As a result, much of the action research effort within the field has focused on impacting teacher PCK, especially as part of university-school partnerships that facilitate the creation of communities of inquiry. Action research conducted by preservice and experienced English teachers focuses on changing the teaching of reading and writing and emphasizes the importance of understanding the experiences of students as a basis for improving teaching e. Based on her analysis of action research data, Gallas described changing her teaching to focus more on student imagination, storytelling, and comprehension.

Similarly, Lee integrated new strategies based on her findings to teach literacy skills and writing to better match the experiences of her students. Douillard revised her writing assessments to provide her students with clear prompts and more detailed rubrics to capture more nuance in student writing. Here the reports described how teaching changed as a result of the action research and provided insight about pedagogical strategies that are effective with students.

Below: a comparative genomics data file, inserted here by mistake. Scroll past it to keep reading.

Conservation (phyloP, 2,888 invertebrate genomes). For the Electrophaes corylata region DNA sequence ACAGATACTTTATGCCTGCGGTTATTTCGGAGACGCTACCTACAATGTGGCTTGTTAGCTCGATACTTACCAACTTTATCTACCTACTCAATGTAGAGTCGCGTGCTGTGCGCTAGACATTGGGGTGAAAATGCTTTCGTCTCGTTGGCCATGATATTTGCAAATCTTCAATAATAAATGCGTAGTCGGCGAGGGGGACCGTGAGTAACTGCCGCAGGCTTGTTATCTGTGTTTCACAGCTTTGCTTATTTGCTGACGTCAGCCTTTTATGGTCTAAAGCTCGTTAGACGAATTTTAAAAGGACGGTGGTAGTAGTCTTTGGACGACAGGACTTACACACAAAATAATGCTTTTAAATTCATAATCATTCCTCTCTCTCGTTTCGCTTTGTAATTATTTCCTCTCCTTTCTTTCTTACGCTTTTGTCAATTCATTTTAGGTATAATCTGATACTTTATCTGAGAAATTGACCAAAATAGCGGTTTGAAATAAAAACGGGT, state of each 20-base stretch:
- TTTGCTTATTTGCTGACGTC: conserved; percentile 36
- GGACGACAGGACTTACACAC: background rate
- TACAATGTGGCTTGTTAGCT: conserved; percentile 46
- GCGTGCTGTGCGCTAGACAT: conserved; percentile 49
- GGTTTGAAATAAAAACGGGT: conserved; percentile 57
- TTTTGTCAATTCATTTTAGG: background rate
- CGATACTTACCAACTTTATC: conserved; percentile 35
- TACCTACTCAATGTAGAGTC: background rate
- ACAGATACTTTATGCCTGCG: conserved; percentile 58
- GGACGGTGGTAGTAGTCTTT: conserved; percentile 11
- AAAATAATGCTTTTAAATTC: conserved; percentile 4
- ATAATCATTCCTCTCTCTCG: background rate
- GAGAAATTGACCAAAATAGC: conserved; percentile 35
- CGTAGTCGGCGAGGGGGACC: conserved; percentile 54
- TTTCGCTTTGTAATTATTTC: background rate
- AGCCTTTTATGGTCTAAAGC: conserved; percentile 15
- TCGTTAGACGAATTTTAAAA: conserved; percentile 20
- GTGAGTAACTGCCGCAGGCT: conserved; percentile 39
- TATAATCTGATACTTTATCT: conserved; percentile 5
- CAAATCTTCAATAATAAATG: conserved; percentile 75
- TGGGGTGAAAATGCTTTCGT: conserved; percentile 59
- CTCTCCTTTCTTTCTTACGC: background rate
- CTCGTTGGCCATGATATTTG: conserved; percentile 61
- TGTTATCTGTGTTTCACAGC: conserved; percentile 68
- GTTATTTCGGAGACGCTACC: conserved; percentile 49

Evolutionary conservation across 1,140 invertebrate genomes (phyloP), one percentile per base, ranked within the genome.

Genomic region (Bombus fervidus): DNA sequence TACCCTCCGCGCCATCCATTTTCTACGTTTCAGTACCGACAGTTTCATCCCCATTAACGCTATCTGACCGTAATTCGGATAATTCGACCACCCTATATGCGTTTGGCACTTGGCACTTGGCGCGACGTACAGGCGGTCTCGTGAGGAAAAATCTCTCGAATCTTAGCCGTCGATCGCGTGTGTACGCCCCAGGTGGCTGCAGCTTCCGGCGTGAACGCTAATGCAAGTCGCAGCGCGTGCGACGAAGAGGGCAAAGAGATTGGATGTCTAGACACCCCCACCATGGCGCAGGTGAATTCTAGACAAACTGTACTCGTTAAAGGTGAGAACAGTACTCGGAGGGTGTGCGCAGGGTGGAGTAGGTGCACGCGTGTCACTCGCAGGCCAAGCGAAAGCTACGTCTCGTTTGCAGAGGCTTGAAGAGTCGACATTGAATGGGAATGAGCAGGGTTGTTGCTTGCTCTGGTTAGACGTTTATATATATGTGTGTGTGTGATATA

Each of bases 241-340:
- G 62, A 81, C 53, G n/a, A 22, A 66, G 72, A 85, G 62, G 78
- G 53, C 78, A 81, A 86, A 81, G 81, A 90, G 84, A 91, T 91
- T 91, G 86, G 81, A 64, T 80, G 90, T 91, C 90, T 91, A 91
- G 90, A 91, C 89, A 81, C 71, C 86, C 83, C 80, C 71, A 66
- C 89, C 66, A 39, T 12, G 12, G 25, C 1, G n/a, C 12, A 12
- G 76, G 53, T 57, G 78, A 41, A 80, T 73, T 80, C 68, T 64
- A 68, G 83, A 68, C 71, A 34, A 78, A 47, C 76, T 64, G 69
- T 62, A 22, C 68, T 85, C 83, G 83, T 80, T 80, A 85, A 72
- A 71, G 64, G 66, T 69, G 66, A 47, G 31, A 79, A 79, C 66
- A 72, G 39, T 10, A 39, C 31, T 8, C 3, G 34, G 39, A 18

By becoming students of their students, these action researchers became better teachers. In some cases, improved mindfulness meant addressing misperceptions about students. Ballenger , documented how her action research in a preschool classroom led her to change her preconceptions about early literacy practices and, in turn, shift her teaching. Hankins came to a similar conclusion in her reflection of her experiences as a second-grade teacher, writing that action research enabled her to not only listen but also hear her students.

Meta-analyses of action research conducted in ELA classrooms suggest that engaging in systematic and intentional reflection about practice improves teacher PCK and positively affects student learning outcomes.

Teachers as Researchers: Qualitative Inquiry as a Path to Empowerment